Founded in 1961, Amnesty International has grown to be one of the most respected and preeminent human rights organizations on the planet. Combining the global appeal of a populist, membership based organization with an activist, research-based human rights organization, Amnesty International has evolved into a worldwide organization campaigning on a multitude of human rights issues. Progressive Lawyer chatted with Anna Shea, an Amnesty legal advisor working for the International Secretariat in London, England. A graduate of McGill University’s School of Law, Anna started out as a Canadian articling student. She talks about working with Amnesty and offers some tips for the law student looking to break into human rights law.
In the interests of full disclosure, I have been a longtime member of Amnesty International since the mid ’80s.
Progressive Lawyer: Hello! Please introduce yourself and describe your role in Amnesty International.
Anna Shea: I am the Legal Adviser on Refugee and Migrant Rights at Amnesty International’s head office in London, UK. In this role, I do a wide variety of work, such as overseeing legal interventions at national and regional courts, researching human rights violations on the ground, writing reports, doing individual casework, and advising colleagues on international human rights standards related to refugee and migrant rights.
PL: Why was Amnesty started? What issues does it confront?
AS: Amnesty International was founded in 1961. It has grown to be a global movement of more than 3 million supporters, members and activists in over 150 countries and territories who campaign to end grave abuses of human rights. Our vision is for every person to enjoy all the rights enshrined in the Universal Declaration of Human Rights and other international human rights instruments. Amnesty International is independent of any government, political ideology, economic interest or religion, and are funded mainly by our membership and public donations.
PL: What services does Amnesty offer? Who are its primary clients/audience?
AS: Amnesty International doesn’t have clients per se. Our mission is to conduct research and generate action to prevent and end grave abuses of human rights and to demand justice for those whose rights have been violated. Grassroots members and supporters exert influence on governments, political bodies, corporations and intergovernmental groups. We also undertake impartial research and take action aimed at preventing and ending grave abuses of these rights, demanding that all governments and other powerful entities respect the rule of law.
PL: How do you utilize the law to further your organizational goals?
AS: International human rights law informs virtually all aspects of Amnesty International’s work. But to give an example of an explicit use of law to advance our organizational goals, Amnesty International intervenes as a third-party intervener in order to provide expert guidance to courts on the interpretation of international human rights law in particular contexts. In Canada, for example, Amnesty International’s expertise has been welcomed by many levels of court, including the Supreme Court of Canada. (a great example of this work is detailed here: http://www.amnesty.ca/our-work/good-news/great-news-for-refugee-protection-in-canada)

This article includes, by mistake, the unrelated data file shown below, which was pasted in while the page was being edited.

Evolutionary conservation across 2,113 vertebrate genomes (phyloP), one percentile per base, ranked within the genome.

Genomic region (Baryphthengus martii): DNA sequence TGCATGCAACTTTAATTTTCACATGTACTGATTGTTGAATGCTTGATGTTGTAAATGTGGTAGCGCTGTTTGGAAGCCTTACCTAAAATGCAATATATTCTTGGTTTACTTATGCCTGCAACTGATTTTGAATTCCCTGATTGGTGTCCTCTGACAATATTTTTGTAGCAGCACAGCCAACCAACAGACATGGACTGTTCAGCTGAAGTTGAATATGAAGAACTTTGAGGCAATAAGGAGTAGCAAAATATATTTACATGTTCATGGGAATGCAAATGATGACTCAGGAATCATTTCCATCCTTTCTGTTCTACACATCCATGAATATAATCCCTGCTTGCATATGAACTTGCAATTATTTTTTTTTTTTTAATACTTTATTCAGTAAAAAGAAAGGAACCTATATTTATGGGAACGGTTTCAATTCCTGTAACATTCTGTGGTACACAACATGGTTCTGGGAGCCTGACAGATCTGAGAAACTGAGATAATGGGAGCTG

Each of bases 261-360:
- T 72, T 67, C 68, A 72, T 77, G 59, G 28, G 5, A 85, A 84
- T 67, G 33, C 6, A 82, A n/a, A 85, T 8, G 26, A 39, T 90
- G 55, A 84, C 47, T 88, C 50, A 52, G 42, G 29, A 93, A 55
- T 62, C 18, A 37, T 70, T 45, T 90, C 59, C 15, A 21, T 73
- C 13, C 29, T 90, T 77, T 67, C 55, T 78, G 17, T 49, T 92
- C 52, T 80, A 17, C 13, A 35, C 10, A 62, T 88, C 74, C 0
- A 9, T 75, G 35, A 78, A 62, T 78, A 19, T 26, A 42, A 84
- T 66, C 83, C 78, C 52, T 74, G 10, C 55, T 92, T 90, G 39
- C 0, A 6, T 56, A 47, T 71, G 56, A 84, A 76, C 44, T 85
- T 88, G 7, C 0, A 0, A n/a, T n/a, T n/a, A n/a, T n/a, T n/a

PL: Do you offer any internships or volunteer opportunities?
AS: Amnesty International’s head office (the International Secretariat) advertises its employment and volunteer opportunities at https://careers.amnesty.org/. National sections have their own methods of recruitment for employees, interns and volunteers. For law students, opportunities will vary according by country. In Canada for the past few years, the Law Foundation of Ontario has funded an annual Public Interest Articling Fellowship – a fantastic articling position at Amnesty International Canada’s head office in Ottawa.
PL: What advice would you give to a law student or legal professional who would be interested in this type of law?
AS: I’d advise people who are interested in doing human rights law to be creative and persistent. In law school and the mainstream legal world, we rarely hear about people doing law differently. But it is possible! It’s important to seek out mentors and people doing work you respect. Informational interviews are a great way of connecting with people and learning about what kinds of opportunities are out there.
PL: One issue I do find important is the question of work/life balance. Human rights law can be all consuming. How do you balance that with having a healthy, private life?
AS: Yes this is an important question. I suppose the short answer is that achieving a work-life balance in the realm of human rights law is very challenging, and – ironically – takes a lot of work and effort!
For more information on Amnesty International, please go to http://www.amnesty.org/. Thank you to Anna Shea for taking the time to answer our questions and for Beth Berton-Hunter, Media and External Communications officer with Amnesty for making this interview happen.
Until next week!